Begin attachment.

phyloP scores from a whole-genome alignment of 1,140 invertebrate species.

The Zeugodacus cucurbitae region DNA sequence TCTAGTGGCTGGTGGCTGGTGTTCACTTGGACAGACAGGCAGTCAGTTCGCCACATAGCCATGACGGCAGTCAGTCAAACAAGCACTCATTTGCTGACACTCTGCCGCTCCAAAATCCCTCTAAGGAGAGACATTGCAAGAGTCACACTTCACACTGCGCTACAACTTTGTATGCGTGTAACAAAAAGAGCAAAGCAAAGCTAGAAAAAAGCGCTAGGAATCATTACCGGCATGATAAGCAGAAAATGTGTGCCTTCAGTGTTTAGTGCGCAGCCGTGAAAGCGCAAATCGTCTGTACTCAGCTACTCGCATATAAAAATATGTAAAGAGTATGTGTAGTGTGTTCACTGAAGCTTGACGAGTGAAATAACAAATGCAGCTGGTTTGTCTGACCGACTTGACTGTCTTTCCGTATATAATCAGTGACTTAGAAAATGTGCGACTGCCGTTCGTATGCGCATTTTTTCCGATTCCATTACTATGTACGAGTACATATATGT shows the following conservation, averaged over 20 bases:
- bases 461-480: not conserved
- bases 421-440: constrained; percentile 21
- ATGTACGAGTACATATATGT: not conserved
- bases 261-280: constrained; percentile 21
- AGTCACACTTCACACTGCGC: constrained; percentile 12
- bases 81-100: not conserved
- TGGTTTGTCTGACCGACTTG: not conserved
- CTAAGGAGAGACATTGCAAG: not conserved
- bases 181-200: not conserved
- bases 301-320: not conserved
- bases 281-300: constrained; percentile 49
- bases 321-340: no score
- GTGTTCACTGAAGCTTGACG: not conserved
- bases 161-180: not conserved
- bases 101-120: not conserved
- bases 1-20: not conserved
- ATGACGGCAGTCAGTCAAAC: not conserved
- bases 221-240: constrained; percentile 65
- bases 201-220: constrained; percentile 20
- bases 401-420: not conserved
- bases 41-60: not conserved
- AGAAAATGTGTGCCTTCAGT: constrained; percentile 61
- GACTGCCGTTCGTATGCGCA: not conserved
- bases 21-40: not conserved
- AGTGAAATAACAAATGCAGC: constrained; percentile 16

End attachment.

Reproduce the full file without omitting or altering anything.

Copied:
phyloP scores from a whole-genome alignment of 1,140 invertebrate species.

The Zeugodacus cucurbitae region DNA sequence TCTAGTGGCTGGTGGCTGGTGTTCACTTGGACAGACAGGCAGTCAGTTCGCCACATAGCCATGACGGCAGTCAGTCAAACAAGCACTCATTTGCTGACACTCTGCCGCTCCAAAATCCCTCTAAGGAGAGACATTGCAAGAGTCACACTTCACACTGCGCTACAACTTTGTATGCGTGTAACAAAAAGAGCAAAGCAAAGCTAGAAAAAAGCGCTAGGAATCATTACCGGCATGATAAGCAGAAAATGTGTGCCTTCAGTGTTTAGTGCGCAGCCGTGAAAGCGCAAATCGTCTGTACTCAGCTACTCGCATATAAAAATATGTAAAGAGTATGTGTAGTGTGTTCACTGAAGCTTGACGAGTGAAATAACAAATGCAGCTGGTTTGTCTGACCGACTTGACTGTCTTTCCGTATATAATCAGTGACTTAGAAAATGTGCGACTGCCGTTCGTATGCGCATTTTTTCCGATTCCATTACTATGTACGAGTACATATATGT shows the following conservation, averaged over 20 bases:
- bases 461-480: not conserved
- bases 421-440: constrained; percentile 21
- ATGTACGAGTACATATATGT: not conserved
- bases 261-280: constrained; percentile 21
- AGTCACACTTCACACTGCGC: constrained; percentile 12
- bases 81-100: not conserved
- TGGTTTGTCTGACCGACTTG: not conserved
- CTAAGGAGAGACATTGCAAG: not conserved
- bases 181-200: not conserved
- bases 301-320: not conserved
- bases 281-300: constrained; percentile 49
- bases 321-340: no score
- GTGTTCACTGAAGCTTGACG: not conserved
- bases 161-180: not conserved
- bases 101-120: not conserved
- bases 1-20: not conserved
- ATGACGGCAGTCAGTCAAAC: not conserved
- bases 221-240: constrained; percentile 65
- bases 201-220: constrained; percentile 20
- bases 401-420: not conserved
- bases 41-60: not conserved
- AGAAAATGTGTGCCTTCAGT: constrained; percentile 61
- GACTGCCGTTCGTATGCGCA: not conserved
- bases 21-40: not conserved
- AGTGAAATAACAAATGCAGC: constrained; percentile 16